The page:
Mitochondria dysfunction in lung cancer-induced muscle wasting in C2C12 myotubes

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33 Scopus citations

Abstract

Aims: Cancer cachexia is a syndrome which results in severe loss of muscle mass and marked fatigue. Conditioned media from cachexia-inducing cancer cells triggers metabolic dysfunction in skeletal muscle, including decreased mitochondrial respiration, which may contribute to fatigue. We hypothesized that Lewis lung carcinoma conditioned medium (LCM) would impair the mitochondrial electron transport chain (ETC) and increase production of reactive oxygen species, ultimately leading to decreased mitochondrial respiration. We incubated C2C12 myotubes with LCM for 30 min, 2, 4, 24 or 48 h. We measured protein content by western blot; oxidant production by 2',7'-dichlorofluorescin diacetate (DCF), 4-amino-5-methylamino-2',7'-difluorofluorescein diacetate (DAF), and MitoSox; cytochrome c oxidase activity by oxidation of cytochrome c substrate; and oxygen consumption rate (OCR) of intact myotubes by Seahorse XF Analyzer. Results: LCM treatment for 2 or 24 h decreased basal OCR and ATP-related OCR, but did not alter the content of mitochondrial complexes I, III, IV and V. LCM treatment caused a transient rise in reactive oxygen species (ROS). In particular, mitochondrial superoxide (MitoSOX) was elevated at 2 h. 4-Hydroxynonenal, a marker of oxidative stress, was elevated in both cytosolic and mitochondrial fractions of cell lysates after LCM treatment. Conclusion: These data show that lung cancer-conditioned media alters electron flow in the ETC and increases mitochondrial ROS production, both of which may ultimately impair aerobic metabolism and decrease muscle endurance.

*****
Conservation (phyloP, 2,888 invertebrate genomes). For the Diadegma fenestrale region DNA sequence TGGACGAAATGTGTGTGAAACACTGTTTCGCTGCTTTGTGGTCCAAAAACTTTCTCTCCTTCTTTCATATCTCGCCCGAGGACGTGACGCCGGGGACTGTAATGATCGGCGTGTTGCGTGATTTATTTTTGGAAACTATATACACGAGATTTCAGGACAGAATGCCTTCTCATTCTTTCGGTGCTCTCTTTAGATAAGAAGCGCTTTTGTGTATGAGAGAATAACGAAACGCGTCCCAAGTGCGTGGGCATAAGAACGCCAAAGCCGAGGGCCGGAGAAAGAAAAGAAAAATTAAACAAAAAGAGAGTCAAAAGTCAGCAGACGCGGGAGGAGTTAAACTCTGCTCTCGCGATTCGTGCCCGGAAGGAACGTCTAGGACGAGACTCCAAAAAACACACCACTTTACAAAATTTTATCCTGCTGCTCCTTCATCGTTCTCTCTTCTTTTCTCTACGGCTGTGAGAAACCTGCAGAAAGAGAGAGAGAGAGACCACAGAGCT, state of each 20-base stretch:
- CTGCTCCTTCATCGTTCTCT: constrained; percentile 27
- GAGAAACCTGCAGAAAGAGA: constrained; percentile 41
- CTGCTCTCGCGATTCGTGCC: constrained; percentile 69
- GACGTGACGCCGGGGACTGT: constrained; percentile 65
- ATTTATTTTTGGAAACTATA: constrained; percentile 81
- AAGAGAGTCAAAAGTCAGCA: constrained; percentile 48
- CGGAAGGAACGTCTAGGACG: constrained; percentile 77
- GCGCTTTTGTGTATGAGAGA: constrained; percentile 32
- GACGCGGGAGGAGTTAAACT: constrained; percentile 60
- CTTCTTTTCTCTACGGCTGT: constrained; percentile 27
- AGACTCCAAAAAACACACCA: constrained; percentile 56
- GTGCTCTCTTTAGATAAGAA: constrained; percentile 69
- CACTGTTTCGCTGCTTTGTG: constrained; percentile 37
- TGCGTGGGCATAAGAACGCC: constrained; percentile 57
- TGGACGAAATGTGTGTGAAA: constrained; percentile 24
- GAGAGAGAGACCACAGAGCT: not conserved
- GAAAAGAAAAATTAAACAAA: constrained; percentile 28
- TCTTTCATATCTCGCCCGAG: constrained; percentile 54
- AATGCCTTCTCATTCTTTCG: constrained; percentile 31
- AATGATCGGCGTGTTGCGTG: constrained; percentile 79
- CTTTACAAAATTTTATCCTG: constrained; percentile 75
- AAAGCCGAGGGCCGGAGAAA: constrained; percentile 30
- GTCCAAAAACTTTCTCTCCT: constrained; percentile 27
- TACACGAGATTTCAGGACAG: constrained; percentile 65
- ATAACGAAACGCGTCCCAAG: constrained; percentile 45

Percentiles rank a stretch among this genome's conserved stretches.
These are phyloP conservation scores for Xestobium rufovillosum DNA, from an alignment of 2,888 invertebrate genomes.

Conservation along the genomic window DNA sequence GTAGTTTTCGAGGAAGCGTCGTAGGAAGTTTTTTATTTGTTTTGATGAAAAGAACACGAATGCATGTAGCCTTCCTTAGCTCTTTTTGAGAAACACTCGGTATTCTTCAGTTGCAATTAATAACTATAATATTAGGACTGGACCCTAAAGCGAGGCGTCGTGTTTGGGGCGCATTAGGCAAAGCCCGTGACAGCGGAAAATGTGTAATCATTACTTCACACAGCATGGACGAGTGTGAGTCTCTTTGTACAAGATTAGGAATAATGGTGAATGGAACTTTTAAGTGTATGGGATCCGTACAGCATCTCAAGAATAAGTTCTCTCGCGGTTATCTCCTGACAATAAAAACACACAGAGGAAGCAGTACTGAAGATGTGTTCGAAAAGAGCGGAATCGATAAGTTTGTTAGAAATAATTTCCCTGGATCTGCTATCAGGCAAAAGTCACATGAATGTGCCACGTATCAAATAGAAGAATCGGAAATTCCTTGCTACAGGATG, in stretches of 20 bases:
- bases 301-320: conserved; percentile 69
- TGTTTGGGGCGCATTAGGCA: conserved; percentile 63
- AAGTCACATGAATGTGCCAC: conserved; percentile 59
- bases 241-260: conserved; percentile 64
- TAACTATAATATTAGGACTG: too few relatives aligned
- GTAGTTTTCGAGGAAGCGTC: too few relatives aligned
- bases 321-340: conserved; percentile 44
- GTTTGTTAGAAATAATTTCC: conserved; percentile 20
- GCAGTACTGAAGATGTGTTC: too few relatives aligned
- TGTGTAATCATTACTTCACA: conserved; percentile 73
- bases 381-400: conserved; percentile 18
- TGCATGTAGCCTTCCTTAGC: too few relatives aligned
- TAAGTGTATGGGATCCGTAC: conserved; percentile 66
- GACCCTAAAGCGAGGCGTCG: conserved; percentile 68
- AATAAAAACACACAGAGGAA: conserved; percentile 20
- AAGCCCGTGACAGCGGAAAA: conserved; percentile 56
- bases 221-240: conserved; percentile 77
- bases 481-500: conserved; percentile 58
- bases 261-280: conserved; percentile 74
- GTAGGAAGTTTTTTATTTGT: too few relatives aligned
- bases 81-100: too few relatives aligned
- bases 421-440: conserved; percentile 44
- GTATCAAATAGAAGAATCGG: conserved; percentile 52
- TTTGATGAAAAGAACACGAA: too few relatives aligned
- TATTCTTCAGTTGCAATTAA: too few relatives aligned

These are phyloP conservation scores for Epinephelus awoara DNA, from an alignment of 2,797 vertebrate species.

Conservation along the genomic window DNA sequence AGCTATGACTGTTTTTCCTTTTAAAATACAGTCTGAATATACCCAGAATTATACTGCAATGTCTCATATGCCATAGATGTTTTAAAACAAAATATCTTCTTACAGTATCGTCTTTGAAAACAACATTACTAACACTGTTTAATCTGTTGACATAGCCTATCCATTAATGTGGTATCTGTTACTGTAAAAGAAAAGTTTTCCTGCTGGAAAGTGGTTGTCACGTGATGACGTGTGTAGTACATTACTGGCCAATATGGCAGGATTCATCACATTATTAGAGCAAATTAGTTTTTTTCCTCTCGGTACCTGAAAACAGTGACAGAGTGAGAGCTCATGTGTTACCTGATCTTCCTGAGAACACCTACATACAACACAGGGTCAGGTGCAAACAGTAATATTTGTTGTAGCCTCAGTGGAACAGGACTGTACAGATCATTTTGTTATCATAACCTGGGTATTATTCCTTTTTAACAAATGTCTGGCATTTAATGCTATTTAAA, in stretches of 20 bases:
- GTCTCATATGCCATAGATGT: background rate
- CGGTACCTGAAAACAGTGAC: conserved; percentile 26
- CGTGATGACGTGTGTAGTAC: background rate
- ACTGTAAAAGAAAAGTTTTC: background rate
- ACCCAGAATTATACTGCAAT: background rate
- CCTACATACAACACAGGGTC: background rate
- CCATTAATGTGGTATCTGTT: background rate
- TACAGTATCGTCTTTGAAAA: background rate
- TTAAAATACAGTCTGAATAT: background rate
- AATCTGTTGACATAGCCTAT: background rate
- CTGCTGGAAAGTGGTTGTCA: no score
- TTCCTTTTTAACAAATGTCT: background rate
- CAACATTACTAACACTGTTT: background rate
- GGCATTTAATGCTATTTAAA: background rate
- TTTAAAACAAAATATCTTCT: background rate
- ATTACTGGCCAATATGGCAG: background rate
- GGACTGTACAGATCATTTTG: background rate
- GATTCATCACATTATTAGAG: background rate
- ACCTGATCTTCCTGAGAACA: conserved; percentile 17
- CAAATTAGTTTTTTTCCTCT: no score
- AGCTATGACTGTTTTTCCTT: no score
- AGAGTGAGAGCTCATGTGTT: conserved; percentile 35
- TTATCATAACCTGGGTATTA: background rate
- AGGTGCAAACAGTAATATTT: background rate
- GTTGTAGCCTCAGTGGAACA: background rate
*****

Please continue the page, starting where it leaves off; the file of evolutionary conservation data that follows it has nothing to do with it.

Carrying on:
Original languageEnglish
Article number503
JournalFrontiers in Physiology
Volume5
Issue numberDEC
DOIs
StatePublished - 2014

Bibliographical note

Publisher Copyright:
© 2014 McLean, Moylan and Andrade.

Keywords

  • Cachexia
  • Electron transport chain
  • Mitochondria
  • Oxidants
  • Skeletal muscle

ASJC Scopus subject areas

  • Physiology
  • Physiology (medical)

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